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Lament after Charleston, analysing the encyclical + Disney-style parenting


Saturday 27 June 2015

In the aftermath of evil

In the wake of the Charleston church shooting in the US, Christianity Today writer Mark Galli calls for “anguished lament” and “better theology”.

“Let us whites especially admit that many of us have inadvertently imbibed theological and ethical assumptions that, in the face of a tragedy like this, show themselves to be naïve. We sometimes write and act as if the Christian ethic is mainly niceness on steroids, all in the name of grace,” he writes.

Meanwhile, the families of those murdered by Dylann Roof in Charleston have addressed Roof at his bond hearing and expressed their forgiveness. Nadine Collier, the daughter of 70-year-old Ethel Lance who was killed, said at the hearing, “You took something very precious from me. I will never talk to her again. I will never, ever hold her again. But I forgive you. And have mercy on your soul.”

Analysing the encyclical

David Brooks from the New York Times is disappointed that Pope Francis was so negative about the advancements of humanity in last week’s encyclical on climate change:

“Pope Francis is one of the world’s most inspiring figures. There are passages in his new encyclical on the environment that beautifully place human beings within the seamless garment of life. And yet over all the encyclical is surprisingly disappointing … Hardest to accept, though, is the moral premise implied throughout the encyclical: that the only legitimate human relationships are based on compassion, harmony and love, and that arrangements based on self-interest and competition are inherently destructive.”

Parenting help from Disney? 

“Parents, Pixar has helped your kids understand themselves better. They’ll now be able to imagine Joy and Anger and Sadness — little yellow and red and blue action figures inside their brain — when those emotions begin to emerge and overwhelm them. But Pixar can only point us inside ourselves. Inside Out will not set us right-side up, with our eyes fixed on God. That doesn’t make it a bad or inadequate movie. The film is a fantastic chance for you to take your child’s heart and imagination deep inside themselves and then out and upward to a real, reliable, satisfying Saviour.” So says US pastor and author John Piper about Disney/Pixar’s latest kid-pic Inside Out. Read more >>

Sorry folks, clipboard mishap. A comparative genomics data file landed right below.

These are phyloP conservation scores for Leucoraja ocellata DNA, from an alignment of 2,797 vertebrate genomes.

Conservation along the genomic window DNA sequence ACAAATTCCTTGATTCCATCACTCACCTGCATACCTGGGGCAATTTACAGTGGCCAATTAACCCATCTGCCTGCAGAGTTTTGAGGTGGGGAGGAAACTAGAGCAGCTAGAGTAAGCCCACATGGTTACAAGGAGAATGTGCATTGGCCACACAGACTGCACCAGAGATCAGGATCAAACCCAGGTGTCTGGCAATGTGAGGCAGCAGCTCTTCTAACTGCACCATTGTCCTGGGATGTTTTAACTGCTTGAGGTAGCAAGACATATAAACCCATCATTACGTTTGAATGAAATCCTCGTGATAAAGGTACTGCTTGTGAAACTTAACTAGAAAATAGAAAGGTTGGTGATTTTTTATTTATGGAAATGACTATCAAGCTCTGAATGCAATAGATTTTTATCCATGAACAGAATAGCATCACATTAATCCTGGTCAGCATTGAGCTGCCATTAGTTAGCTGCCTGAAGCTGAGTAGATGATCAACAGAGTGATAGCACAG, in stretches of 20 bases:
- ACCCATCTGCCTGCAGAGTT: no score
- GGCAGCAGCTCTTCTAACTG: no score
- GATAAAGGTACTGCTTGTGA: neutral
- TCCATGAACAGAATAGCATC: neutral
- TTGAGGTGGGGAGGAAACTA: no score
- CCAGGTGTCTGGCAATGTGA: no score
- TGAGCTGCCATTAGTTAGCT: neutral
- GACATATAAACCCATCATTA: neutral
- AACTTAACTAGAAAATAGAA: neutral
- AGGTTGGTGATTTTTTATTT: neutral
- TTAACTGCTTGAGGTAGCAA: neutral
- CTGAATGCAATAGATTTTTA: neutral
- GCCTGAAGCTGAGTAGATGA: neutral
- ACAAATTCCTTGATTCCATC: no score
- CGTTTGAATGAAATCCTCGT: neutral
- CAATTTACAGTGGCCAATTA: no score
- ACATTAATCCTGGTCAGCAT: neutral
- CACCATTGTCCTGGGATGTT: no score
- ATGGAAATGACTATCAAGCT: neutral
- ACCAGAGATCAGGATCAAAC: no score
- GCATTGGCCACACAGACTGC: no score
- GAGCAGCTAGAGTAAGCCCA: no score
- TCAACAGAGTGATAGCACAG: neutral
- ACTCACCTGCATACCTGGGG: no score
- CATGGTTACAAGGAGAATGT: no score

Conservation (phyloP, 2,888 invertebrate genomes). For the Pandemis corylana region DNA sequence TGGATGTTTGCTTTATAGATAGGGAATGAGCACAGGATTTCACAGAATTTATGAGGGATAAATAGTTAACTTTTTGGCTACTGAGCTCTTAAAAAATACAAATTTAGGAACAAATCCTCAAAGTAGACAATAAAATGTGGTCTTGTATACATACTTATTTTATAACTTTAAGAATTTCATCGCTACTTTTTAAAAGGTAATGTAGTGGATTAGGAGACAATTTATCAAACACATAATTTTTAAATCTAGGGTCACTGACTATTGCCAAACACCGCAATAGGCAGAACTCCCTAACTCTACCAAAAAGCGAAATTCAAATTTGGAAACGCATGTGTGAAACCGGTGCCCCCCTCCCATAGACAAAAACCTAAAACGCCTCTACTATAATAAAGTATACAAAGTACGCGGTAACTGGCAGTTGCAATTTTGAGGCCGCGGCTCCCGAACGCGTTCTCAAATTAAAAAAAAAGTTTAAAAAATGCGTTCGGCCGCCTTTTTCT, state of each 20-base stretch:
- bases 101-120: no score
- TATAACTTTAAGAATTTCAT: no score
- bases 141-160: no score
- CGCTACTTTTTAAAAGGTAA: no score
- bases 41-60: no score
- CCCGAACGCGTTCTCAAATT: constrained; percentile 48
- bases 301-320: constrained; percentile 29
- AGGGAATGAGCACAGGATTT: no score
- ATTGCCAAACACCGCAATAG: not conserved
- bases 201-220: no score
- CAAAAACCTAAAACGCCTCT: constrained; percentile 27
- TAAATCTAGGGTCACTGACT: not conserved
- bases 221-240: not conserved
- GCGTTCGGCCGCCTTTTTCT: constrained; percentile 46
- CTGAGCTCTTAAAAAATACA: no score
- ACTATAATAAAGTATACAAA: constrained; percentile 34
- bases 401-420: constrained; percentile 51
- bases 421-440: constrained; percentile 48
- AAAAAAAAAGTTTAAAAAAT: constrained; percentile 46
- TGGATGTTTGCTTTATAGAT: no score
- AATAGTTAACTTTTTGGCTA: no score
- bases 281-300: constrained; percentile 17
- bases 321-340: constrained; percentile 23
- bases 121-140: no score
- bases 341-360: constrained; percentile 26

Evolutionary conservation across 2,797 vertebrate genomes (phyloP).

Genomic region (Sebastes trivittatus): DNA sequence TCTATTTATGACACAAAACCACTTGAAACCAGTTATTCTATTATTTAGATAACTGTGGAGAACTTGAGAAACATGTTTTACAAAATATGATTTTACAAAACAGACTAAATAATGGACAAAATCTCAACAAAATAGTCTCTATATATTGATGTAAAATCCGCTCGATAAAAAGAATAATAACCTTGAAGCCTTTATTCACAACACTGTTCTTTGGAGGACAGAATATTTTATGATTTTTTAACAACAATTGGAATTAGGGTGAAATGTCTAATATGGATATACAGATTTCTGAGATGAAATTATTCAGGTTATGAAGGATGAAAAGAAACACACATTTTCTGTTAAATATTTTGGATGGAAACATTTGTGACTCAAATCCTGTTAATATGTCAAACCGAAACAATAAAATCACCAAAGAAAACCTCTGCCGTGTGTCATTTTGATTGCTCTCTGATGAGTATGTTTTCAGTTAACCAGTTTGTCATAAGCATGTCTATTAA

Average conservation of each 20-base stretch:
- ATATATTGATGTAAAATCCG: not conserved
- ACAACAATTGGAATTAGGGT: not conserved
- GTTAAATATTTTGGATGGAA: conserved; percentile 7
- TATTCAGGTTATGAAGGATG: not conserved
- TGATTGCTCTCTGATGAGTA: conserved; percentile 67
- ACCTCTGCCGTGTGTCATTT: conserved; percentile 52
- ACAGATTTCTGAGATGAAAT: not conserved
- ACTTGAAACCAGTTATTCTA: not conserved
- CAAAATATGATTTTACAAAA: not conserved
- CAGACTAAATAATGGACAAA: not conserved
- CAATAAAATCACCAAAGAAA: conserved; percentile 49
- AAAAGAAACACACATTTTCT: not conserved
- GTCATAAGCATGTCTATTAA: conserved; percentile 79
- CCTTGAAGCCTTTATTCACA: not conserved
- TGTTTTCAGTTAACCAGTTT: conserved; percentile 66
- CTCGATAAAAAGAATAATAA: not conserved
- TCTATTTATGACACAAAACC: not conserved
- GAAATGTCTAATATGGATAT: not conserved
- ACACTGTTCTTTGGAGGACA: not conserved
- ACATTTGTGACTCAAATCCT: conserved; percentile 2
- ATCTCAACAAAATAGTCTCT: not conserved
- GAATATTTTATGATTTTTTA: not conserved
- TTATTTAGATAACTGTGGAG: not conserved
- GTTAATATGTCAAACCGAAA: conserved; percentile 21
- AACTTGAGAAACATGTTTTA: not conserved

Ever heard of a “third-culture kid”? 

What is it like to be a missionary kid returning “home”? A missionary mother recommended this article on Facebook, and we took a look. David Pollock describes like this: “A Third Culture Kid (TCK) is a person who has spent a significant part of his or her developmental years outside the parents’ culture. The TCK frequently builds relationships to all of the cultures, while not having full ownership in any. Although elements from each culture may be assimilated into the TCK’s life experience, the sense of belonging is in relationship to others of similar background” Read more >> 

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